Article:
Pabst Mansion

When Pabst Turned Pabst-ett

June 8, 2022

Wisconsin is known for beer and cheese – but what happens when one of these products is no longer allowed to be sold?

Wisconsinites adjusted, and so did the Pabst Brewing Company. With the introduction of Prohibition in 1920, brewers across the country were faced with difficult decisions as the manufacturing and distribution of alcohol was made illegal. Unlike other brewing companies, though, the Pabst Brewing Company had thought ahead. Even before the official start of Prohibition, as early as 1917 Pabst was producing an alcoholic alternative called Pablo —The Happy Hoppy Drink, which was marketed as a drink that “makes you feel good — and it is good.” This was just water, malt syrup and the company’s old Victorian standby tonic, Pabst Malt Extract.

So when the time came for the ratification of the 18th amendment, the Pabst Brewing Company was ready to shift gears. The brewing company became the Pabst Corporation, which was designed to essentially act as a placeholder, keeping the Pabst business up and running selling non-alcoholic products until Prohibition ended. But Pablo alone wouldn’t do the job.

The idea of making cheese under the Pabst name came from the excess of milk the company had due to the dairy farms owned by the Pabsts. They’d initially acquired farmland in the late 1800s to raise French Percheron horses to pull their beer wagons, but as cars gained popularity and Fred Pabst, Jr. worked to create his model farm in Oconomowoc, they changed to breeding Holstein dairy cows. From there, producing dairy products such as cheese seemed like a natural progression until the sale of alcohol became legal again. The Pabst Company began producing Swiss cheese, but processed cheese was on the rise due to rations during World War I, and chemist Dr. Alfred Schedler of the Pabst Brewing Company was on a mission to create a cheese product that contained more nutritional value than regular cheese.

Pabst-ett advertisement from 1927

Thus, Pabst-ett was born, a processed cheese spread that was marketed as “not cheese, but more than cheese.” And unlike beer, Pabst-ett could be marketed toward family members of all ages. One advertisement read “It is as digestible as milk; more nourishing than milk; the cheese-product young children, elderly persons, even invalids may enjoy.” The product was fairly successful, as the company focused on the pure process by which the cheese was created, and even created a housewives’ cookbook based on how easy and versatile Pabst-ett was.

Unfortunately, the marketing tactics caught the eye of the Kraft Cheese Company as well as potential consumers. Kraft had recently started to form a monopoly on the dairy industry by purchasing nearly every cheese company in competition, including Velveeta. Velveeta was known for its spreadable processed cheese, which Kraft saw as the original version of Pabst-ett.

Kraft sued Pabst, forcing them to pay a royalty of one-eighth of a cent per pound in royalties. In 1933, when Prohibition was finally finished, Pabst sold the cheese to Kraft, and Pabst went back to doing what it does best: Beer.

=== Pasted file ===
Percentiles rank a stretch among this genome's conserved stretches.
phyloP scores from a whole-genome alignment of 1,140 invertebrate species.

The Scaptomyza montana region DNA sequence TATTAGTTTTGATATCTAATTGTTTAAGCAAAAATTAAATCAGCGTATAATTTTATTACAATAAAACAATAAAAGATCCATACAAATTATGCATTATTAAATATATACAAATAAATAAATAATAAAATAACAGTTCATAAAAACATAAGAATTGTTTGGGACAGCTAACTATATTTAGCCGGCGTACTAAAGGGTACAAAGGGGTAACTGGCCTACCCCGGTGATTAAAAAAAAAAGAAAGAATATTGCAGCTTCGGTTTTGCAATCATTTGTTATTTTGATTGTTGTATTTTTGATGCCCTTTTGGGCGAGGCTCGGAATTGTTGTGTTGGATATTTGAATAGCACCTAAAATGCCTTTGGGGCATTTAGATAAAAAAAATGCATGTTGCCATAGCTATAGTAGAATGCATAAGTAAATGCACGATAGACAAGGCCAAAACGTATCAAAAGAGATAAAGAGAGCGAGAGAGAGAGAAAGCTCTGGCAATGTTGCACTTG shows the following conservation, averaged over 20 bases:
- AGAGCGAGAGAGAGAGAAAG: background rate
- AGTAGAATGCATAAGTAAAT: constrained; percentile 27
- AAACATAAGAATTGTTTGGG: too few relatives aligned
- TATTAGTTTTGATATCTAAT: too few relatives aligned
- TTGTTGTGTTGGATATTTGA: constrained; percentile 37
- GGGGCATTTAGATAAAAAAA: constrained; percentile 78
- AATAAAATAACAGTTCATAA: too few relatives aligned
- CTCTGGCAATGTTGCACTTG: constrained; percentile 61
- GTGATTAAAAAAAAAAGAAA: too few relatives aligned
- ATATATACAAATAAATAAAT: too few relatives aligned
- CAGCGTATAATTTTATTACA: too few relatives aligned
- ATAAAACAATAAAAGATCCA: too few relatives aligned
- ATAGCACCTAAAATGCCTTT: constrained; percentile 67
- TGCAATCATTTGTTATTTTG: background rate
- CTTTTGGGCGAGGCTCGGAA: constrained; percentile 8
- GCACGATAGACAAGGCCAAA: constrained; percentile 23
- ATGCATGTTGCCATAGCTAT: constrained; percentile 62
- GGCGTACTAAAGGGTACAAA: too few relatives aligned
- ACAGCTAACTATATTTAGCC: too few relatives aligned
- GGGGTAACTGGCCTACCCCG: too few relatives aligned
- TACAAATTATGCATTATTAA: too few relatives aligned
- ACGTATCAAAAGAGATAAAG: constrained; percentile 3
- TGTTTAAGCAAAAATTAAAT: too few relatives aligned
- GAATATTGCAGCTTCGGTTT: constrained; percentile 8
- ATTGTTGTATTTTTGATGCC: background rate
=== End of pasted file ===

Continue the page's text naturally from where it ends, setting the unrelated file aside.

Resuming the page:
Another variety of Pabst cheese – pimento 

From this story one may assume that Pabst-ett was the saving grace for the company during the 1920s, but this may not be entirely true. Frederick Pabst had bought enough property in hopes of building beer gardens, restaurants, taverns, and hotels that much of the company’s money was coming through real estate rather than the production of alcohol. By 1910, the Pabsts owned more than 400 plots in 187 cities, and expanded the real estate business at the same time they produced Pabst-ett. They even leased the brewery space to Harley-Davidson since the building wouldn’t be used until 1933.

The Pabst Brewing Company wasn’t the only alcohol-selling company forced to adapt during Prohibition. Nearly every beer company in the country created a Pablo-like non-alcoholic beverage in an effort to sell products: Schlitz made Famo, Stroh had Lux-o, and so on. Even more creative liberties were taken as some breweries marketed beers meant for medical consumption. Beer historian Maureen Ogle even mentions that “Pabst studied the possibility of investing in artichoke juice.”

A wooden box for Pabst American cheese

Non-alcoholic beverages weren’t the only ways companies found to stay afloat, as the “near beer” idea quickly fizzled out as Americans demanded real alcohol. Coors started to use clay deposits near its manufacturing building to sell ceramics from the Coors Porcelain Company. Busch invested in groceries and common foods like eggs and formula, while ice cream was even produced by companies like Yuengling and Stroh (Stroh’s Ice Cream is still in business today).

So, in the grand scheme of things, Pabst-ett was not the most unique or even most well-planned of the brewery companies’ alternate products. Bad luck (from Kraft) and good luck (from real estate) has led Pabst-ett to go down in history as one of the more oddly infamous cheeses in Wisconsin.

By Nora McCaughey